The battle to open the Arctic National Wildlife Refuge for oil and gas drilling received fresh ammunition on February 8, when President Bush reiterated that he would like to "allow for exploration in environmentally responsible ways" as soon as possible in the region.
Attempts to explore the area for development have been locked in a Senate stalemate for more than a decade. Polling has revealed that the public overwhelmingly opposes the idea on the grounds that drilling would be the opposite of "environmentally responsible."
Now the chairman of the Senate Energy Committee, Pete Domenici (R-NM), and drilling proponents in the House, would like to circumvent a regular Senate vote by including the legislation in a budget resolution and reconciliation process. Passage of a budget bill would require 50 votes instead of 60, ensuring a smoother ride for the legislation.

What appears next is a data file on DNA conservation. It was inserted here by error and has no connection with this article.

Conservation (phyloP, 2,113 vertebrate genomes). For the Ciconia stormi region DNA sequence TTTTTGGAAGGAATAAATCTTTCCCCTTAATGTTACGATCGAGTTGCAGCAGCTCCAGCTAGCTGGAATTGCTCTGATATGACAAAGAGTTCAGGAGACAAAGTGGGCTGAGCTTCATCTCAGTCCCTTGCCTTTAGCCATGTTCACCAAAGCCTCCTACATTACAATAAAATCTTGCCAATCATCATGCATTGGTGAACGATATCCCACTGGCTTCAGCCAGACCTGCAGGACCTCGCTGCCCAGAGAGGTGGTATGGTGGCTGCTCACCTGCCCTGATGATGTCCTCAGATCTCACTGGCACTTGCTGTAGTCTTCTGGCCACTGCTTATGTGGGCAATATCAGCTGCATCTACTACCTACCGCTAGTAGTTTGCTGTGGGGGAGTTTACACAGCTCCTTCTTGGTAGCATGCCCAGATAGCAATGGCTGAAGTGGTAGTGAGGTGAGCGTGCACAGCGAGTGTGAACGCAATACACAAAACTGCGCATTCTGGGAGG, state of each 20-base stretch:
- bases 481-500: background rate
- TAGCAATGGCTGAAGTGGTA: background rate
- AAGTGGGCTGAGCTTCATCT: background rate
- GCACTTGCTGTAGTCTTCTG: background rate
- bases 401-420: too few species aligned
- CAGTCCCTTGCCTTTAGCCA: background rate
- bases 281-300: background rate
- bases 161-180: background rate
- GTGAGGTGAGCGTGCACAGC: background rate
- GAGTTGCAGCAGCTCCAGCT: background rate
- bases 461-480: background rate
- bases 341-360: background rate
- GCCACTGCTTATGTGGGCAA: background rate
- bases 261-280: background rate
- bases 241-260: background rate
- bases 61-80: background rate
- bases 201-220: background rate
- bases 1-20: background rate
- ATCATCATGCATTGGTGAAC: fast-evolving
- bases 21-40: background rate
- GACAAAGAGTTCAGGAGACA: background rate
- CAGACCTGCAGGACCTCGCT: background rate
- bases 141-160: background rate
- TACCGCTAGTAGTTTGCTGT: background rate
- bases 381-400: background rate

"The American people don't want drilling in the Arctic Refuge, and they know they don't have the votes to pass drilling through the normal legislative process, so they're resorting to this backdoor trickery to try to sneak this through," said a Pete Rafle, Communications Director for the Wilderness Society, a group trying to raise awareness about the issue.
The Bush administration is banking on an initial $1.2 billion in leasing fees from oil companies, which would likely to into the Treasury -- it's included in its proposed FY 2006 budget. Alaska would pocket an equal share.
Leasing off parcels of land in the refuge may prove difficult in such a controversial area, however. Alaska state Governor Frank Murkowski has already offered leases to drill in state waters three miles north of the refuge boundary, but got no takers. ConocoPhillips and BP have pulled out of Arctic Power , a slick pro-development coalition.